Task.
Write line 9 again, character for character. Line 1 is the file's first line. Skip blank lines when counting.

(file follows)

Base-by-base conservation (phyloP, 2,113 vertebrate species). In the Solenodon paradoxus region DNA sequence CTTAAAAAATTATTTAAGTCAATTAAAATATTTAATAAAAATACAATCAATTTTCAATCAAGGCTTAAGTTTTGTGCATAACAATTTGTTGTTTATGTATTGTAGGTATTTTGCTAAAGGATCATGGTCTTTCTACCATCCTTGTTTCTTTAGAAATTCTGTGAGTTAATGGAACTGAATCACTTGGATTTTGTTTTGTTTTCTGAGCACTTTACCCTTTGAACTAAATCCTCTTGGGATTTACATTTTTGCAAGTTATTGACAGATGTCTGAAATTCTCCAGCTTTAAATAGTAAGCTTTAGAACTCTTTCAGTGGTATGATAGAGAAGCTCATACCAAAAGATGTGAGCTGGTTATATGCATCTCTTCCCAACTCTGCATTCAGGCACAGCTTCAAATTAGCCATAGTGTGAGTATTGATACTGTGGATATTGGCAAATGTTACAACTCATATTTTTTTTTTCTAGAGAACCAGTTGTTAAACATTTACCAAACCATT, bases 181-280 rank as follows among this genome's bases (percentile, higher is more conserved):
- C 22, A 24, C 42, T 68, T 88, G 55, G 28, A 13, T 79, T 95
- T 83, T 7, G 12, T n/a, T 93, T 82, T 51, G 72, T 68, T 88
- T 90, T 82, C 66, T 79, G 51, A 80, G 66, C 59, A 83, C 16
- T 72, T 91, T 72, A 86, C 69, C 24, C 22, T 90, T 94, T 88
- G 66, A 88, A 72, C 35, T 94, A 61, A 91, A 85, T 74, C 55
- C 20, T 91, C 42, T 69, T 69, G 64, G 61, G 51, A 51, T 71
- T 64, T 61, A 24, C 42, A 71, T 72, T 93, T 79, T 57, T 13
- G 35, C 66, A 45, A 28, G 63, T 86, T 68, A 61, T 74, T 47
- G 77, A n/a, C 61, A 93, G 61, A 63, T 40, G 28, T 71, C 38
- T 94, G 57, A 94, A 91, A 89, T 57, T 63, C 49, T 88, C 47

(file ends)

- G 35, C 66, A 45, A 28, G 63, T 86, T 68, A 61, T 74, T 47